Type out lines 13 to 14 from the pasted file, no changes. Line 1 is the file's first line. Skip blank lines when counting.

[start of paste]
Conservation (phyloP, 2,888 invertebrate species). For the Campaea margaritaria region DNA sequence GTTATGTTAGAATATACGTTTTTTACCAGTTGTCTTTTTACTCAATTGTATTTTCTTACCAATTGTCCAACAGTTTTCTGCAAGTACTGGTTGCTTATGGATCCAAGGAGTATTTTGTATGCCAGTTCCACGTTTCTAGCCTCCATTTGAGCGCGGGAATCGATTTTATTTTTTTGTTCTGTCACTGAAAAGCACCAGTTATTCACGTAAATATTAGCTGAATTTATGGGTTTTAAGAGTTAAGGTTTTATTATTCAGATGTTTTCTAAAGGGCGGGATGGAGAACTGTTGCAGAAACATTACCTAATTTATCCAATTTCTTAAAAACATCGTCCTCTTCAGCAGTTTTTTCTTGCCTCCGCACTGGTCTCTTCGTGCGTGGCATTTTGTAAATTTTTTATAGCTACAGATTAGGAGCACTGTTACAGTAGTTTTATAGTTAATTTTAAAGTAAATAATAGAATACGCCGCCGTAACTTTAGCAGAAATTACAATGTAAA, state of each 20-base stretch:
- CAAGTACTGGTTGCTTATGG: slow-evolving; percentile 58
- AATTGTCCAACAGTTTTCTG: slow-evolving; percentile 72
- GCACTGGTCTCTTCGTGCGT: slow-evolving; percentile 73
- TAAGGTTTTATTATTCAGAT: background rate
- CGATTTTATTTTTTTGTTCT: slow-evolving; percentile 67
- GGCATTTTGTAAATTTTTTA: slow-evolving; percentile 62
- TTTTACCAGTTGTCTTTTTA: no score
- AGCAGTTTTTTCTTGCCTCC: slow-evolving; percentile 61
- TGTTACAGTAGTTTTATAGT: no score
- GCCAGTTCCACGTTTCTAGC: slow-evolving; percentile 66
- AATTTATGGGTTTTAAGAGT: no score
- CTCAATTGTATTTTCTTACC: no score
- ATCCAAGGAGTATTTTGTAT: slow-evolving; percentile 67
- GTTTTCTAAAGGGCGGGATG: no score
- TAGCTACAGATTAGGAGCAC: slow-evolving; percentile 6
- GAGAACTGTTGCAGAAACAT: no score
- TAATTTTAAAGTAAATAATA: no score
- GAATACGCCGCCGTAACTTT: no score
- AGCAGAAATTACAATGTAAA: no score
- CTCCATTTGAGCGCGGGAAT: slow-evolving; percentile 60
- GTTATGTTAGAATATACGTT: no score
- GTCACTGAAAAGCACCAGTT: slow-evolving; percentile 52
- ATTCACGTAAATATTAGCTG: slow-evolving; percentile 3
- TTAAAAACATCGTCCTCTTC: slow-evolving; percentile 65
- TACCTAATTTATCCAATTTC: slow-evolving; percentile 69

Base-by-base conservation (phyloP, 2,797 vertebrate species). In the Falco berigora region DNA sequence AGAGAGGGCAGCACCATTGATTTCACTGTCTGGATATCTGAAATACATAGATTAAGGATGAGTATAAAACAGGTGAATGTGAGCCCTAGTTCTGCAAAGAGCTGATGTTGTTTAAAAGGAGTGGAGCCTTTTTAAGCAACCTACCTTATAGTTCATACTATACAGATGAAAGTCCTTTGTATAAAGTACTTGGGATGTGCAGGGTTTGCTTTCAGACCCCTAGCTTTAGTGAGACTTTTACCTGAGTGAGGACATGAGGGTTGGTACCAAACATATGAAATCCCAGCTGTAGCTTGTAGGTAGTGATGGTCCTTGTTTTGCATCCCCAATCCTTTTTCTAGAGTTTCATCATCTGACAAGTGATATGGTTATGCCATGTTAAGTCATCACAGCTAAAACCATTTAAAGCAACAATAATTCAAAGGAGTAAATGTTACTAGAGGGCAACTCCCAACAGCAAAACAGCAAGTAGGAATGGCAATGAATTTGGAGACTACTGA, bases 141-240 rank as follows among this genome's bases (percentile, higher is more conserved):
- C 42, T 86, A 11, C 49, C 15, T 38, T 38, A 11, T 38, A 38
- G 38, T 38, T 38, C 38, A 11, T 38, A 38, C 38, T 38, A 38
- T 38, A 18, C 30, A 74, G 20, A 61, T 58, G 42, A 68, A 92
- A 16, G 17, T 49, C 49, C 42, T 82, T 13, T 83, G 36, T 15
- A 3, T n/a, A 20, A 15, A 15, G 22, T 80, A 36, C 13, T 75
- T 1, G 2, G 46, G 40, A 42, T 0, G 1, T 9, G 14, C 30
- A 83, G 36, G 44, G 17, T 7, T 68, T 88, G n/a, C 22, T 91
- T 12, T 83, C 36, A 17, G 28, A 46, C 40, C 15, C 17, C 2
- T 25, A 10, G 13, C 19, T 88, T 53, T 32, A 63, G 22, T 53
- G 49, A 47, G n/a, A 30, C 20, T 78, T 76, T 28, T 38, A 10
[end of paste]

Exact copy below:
- CTCAATTGTATTTTCTTACC: no score
- ATCCAAGGAGTATTTTGTAT: slow-evolving; percentile 67